Rage match

by maximusaurus

The finish line is in sight. I’ve been winning the whole race. Then, like an incarnation of the goddess of bullshit, Mario Kart’s infamous blue shell swoops down and blows me up a few meters short of the line. Three guys fly passed me, and I come fourth.

Suddenly, it’s like I just swallowed a shot of nitroglycerin. Shaken, not stirred.

“F*CK YOU!” I scream at the TV. The injustice burns so hot that I swear I’m about to fart a solar flare. I, Maximusaurus, just got screwed by a plastic box. The smug little bastard of a thing sits next to the TV acting all innocent and shit. The cheating son of a bitch.

For as long as I remember, I’ve been prone to these sudden rage attacks. I should stress I’m not a violent person. At least, not towards people. For example, if I stub my toe on a couch, I’ll kick the bloody thing in a futile gesture of vengeance.

When other people are around, I try hard to suppress this and avoid my usual high-decibel profanities, but it’s surprisingly difficult. Like a panic attack, it seems to circumvent the thinking part of my brain and just happen reflexively. I frequently embarrass myself by losing my temper at inanimate objects or getting grumpy when I lose at games. Many of those reading this will have experienced this, and to those I am deeply sorry!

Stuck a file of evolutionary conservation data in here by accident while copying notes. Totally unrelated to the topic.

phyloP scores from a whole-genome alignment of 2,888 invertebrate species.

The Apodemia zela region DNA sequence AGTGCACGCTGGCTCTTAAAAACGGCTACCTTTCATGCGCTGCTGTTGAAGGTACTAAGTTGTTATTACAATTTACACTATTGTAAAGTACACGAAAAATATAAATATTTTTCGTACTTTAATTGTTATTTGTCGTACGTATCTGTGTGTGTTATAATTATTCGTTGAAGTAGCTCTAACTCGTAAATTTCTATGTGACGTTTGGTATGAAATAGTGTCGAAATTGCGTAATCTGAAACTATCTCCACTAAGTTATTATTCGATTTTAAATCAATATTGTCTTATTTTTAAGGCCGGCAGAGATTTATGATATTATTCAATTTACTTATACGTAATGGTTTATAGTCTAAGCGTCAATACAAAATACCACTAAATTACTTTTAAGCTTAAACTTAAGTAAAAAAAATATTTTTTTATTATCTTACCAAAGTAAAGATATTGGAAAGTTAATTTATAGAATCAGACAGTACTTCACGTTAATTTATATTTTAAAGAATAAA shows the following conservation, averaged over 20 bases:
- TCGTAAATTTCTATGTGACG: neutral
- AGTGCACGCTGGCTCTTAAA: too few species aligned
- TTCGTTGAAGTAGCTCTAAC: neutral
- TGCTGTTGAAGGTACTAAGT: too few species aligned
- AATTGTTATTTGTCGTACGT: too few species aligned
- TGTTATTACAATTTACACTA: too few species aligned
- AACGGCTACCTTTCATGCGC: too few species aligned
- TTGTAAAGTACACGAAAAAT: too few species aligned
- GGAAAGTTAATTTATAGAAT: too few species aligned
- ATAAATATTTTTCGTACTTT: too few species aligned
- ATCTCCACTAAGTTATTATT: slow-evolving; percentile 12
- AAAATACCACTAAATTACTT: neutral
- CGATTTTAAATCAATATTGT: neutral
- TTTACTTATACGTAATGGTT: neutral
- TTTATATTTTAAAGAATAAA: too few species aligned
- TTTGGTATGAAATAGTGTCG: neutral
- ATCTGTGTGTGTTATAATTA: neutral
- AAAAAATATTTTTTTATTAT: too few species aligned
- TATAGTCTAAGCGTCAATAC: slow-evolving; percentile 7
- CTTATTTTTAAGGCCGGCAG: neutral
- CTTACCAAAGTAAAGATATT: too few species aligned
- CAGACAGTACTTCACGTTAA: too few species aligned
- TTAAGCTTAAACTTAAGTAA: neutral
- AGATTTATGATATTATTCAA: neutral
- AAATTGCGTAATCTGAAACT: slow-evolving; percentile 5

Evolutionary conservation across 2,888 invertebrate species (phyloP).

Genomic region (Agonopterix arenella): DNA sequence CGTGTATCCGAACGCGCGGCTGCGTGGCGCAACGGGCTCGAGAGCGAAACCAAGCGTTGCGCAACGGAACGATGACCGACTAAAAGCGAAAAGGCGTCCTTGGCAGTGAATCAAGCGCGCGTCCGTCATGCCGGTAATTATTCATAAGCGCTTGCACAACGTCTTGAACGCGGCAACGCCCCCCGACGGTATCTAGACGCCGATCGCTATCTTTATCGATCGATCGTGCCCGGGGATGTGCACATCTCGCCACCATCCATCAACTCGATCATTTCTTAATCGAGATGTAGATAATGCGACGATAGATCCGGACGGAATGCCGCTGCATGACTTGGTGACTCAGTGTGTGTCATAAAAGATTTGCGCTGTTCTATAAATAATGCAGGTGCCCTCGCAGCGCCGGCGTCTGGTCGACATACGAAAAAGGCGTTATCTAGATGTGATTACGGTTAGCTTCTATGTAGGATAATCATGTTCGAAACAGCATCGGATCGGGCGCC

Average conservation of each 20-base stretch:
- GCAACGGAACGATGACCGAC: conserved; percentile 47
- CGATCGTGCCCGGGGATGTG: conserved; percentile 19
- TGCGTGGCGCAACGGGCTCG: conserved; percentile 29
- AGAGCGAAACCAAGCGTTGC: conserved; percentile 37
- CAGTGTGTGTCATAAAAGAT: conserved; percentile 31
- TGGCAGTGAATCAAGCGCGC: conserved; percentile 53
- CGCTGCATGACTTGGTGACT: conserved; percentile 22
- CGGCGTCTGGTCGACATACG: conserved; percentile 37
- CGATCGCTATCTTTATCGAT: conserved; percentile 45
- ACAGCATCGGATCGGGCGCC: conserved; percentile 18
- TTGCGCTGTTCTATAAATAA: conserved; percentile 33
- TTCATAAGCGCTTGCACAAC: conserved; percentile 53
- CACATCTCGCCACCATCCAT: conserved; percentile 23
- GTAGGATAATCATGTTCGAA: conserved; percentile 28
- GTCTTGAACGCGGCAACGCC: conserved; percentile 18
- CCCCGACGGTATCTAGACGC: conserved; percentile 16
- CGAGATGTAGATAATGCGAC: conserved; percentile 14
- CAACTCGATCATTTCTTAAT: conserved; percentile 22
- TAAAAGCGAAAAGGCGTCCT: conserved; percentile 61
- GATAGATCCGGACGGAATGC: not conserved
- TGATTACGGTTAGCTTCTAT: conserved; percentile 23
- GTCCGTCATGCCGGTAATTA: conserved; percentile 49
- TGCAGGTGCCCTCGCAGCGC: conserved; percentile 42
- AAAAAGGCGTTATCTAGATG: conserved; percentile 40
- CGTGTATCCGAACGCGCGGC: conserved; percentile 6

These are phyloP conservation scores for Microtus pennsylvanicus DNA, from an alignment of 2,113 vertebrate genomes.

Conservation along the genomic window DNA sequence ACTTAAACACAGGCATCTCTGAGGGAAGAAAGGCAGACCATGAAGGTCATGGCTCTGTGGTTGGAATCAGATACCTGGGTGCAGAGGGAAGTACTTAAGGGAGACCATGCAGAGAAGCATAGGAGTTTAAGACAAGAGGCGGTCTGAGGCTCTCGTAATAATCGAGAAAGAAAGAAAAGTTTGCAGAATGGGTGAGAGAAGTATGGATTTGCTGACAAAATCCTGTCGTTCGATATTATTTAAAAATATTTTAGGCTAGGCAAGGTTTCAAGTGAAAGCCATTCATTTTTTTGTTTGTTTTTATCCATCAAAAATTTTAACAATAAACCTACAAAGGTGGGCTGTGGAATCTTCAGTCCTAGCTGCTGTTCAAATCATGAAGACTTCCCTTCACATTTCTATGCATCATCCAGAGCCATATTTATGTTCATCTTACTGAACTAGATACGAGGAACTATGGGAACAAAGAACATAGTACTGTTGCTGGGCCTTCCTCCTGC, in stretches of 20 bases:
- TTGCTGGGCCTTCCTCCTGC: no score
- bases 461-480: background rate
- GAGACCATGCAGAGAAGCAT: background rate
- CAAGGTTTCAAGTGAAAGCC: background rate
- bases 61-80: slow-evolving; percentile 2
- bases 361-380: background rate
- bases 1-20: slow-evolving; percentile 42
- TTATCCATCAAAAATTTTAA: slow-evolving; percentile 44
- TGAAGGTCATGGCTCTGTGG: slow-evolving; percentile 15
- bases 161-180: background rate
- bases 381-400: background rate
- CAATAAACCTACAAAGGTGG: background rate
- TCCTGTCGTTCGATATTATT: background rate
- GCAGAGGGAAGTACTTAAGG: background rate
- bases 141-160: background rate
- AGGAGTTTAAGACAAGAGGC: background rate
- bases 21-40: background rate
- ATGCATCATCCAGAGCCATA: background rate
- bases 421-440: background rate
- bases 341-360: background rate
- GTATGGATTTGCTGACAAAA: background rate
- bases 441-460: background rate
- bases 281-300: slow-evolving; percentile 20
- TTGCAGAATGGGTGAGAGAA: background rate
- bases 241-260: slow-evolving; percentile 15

It wasn’t until just a few years ago that I learned that these almost autonomic episodes of “blind rage” can be common in people with autism. Granted, most of the material I’ve found concerns its occurrence in children, but it could well be a juvenile holdover that I have carried into adulthood.

It’s resemblance to a panic attack is actually kind of encouraging though, because those I have learned to manage through a variety of techniques. My first thought was to carry around a syringe of morphine and shoot up on it like an epi-pen at the first sight of rage, but that could get a little expensive. (Among other things) My next thought was giving up video games, but by this point I’m pretty sure I’m biologically dependent and withdrawal would be fatal.

My current plan is to try to use the same calming techniques I do with panic attacks when the rage strikes; slow diaphragm breathing, meditation, etc. Fingers crossed… and fragile objects placed out of arm’s reach.